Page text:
AAS Annual Meeting

Interarea/Border-Crossing Session 640

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Session 640: History, Activism and Protest: A Wider Lens on Popular Nationalism in Post-Mao China

Historical Memory, Public Opinion, and Regime Legitimacy: Constraints on Beijing’s Foreign Policy-Making
Ning Liao, New Jersey City University, USA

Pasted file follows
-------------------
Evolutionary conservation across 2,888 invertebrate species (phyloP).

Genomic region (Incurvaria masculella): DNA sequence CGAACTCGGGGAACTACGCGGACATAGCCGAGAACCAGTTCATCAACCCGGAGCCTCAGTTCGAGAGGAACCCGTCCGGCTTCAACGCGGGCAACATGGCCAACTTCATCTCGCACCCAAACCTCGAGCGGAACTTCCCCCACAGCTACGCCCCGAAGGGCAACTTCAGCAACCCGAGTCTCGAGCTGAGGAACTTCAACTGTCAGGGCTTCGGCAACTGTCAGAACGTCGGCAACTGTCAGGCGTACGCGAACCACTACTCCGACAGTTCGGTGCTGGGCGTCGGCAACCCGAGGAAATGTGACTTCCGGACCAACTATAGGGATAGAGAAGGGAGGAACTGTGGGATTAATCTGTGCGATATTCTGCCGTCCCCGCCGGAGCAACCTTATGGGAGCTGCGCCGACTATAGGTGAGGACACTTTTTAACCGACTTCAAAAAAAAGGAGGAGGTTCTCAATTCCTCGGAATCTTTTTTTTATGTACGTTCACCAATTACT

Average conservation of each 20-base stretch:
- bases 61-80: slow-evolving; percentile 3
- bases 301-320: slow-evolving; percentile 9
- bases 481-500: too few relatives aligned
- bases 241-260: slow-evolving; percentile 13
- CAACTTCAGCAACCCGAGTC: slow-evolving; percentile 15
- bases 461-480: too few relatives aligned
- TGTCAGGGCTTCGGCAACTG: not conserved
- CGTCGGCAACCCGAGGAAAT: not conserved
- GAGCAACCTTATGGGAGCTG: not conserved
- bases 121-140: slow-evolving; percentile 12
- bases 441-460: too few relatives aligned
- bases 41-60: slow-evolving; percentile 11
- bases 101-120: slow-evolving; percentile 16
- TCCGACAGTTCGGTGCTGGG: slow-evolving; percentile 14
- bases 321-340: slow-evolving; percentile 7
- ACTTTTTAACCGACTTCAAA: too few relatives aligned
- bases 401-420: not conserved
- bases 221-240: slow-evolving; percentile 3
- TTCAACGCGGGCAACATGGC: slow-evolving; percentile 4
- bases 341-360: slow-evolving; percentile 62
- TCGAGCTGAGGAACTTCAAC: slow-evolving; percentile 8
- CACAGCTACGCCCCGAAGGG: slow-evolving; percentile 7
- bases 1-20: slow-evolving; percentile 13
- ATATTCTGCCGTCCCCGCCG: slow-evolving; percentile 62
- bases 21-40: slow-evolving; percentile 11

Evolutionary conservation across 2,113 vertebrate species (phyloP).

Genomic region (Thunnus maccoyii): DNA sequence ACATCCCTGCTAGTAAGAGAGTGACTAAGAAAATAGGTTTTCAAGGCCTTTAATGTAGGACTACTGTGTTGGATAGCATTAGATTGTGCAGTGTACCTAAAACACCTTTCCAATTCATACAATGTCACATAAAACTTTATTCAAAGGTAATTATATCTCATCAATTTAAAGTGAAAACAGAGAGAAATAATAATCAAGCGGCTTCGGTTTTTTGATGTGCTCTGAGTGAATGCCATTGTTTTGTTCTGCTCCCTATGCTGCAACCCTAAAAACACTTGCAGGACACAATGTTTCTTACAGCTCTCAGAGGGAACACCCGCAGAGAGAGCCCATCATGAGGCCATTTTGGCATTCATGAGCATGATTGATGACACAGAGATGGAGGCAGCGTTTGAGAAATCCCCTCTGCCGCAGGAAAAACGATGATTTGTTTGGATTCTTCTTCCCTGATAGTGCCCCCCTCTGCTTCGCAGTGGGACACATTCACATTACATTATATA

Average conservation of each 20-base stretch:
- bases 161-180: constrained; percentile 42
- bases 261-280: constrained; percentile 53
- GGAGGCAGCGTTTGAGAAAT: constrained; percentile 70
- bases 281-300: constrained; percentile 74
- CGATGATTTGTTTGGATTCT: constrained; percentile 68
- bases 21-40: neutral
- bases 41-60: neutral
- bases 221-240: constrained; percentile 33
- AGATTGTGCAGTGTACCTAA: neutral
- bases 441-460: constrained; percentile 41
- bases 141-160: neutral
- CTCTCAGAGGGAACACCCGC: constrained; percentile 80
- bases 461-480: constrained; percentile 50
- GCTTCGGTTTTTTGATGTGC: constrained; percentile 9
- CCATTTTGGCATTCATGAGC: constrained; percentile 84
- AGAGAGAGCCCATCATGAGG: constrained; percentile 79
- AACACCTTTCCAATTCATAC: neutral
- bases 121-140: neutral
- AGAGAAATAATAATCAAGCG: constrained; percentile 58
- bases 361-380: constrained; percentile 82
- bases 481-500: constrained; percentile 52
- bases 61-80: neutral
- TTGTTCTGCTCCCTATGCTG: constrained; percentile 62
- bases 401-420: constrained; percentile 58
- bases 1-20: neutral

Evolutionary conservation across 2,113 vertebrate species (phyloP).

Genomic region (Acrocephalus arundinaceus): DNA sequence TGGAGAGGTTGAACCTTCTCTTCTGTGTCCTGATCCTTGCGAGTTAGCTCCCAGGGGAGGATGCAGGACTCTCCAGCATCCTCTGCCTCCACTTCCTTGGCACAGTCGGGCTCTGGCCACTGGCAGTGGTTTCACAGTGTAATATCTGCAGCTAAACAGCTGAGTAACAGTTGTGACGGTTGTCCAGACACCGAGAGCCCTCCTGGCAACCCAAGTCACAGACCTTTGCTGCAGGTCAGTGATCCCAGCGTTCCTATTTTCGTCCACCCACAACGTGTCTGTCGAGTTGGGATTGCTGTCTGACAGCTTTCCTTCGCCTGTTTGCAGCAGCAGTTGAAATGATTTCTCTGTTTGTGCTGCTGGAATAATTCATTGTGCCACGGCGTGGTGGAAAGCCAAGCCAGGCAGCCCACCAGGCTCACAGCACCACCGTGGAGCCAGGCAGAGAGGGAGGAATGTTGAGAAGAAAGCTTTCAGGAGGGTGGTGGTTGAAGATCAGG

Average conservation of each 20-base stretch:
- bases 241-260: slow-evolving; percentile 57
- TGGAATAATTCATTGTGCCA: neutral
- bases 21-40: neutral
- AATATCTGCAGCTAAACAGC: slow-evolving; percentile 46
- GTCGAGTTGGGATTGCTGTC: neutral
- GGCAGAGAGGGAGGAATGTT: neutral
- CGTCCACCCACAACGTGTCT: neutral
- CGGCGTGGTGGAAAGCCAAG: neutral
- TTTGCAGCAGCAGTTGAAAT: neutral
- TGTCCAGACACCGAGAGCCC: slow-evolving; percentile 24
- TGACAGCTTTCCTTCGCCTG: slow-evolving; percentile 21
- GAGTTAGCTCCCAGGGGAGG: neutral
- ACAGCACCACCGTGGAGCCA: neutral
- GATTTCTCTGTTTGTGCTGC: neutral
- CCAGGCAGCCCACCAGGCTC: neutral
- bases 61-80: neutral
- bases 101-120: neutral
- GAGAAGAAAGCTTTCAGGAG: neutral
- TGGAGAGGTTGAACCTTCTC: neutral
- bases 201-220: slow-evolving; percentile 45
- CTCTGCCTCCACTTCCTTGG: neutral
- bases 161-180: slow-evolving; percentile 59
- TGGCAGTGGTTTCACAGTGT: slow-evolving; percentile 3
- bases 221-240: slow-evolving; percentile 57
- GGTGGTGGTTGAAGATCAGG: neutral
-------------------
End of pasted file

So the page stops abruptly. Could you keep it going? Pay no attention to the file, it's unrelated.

Beijing’s dual diplomatic images since the 1990s has evinced the contradiction between two facets of Chinese nationalism—the top-down official nationalism and the bottom-up popular nationalism. As the key component of official nationalism, patriotic education has served to construct the collective historical memory and fostered the popular support toward the Chinese Communist Party (CCP). While the appeal to patriotism has touched off the sense of victimhood derived from the traumatic national experience in modern Chinese history, the collective historical memory has engendered the mass ideology of parochial nationalism at the popular level. The anti-West sentiments immersed in the radical public opinion has transformed to a societal force that constitutes high audience costs to Beijing’s foreign policy-making. One the one hand, while the CCP leadership has to accommodate the nationalist demand, its foreign policies may be still regarded as too “harsh” in the international community. Viewed by the radicalized public opinion, on the other hand, Chinese government’s diplomatic profile may be criticized as unforgivably “soft” by liberal nationalists at home. As such, given the brittle domestic politics and the resurgence of nationalist sentiments, historical memory and public opinion, which are manipulated by the regime power and are supposed to enhance its legitimacy, can turn against its creator, leading to the inconsistency of Beijing’s foreign-making. Insofar as its neoliberal foreign policy is incompatible with its illiberal domestic politics, China has a long way to go for the international society to recognize its diplomatic legitimacy and accept it as a full-fledged “global citizen.”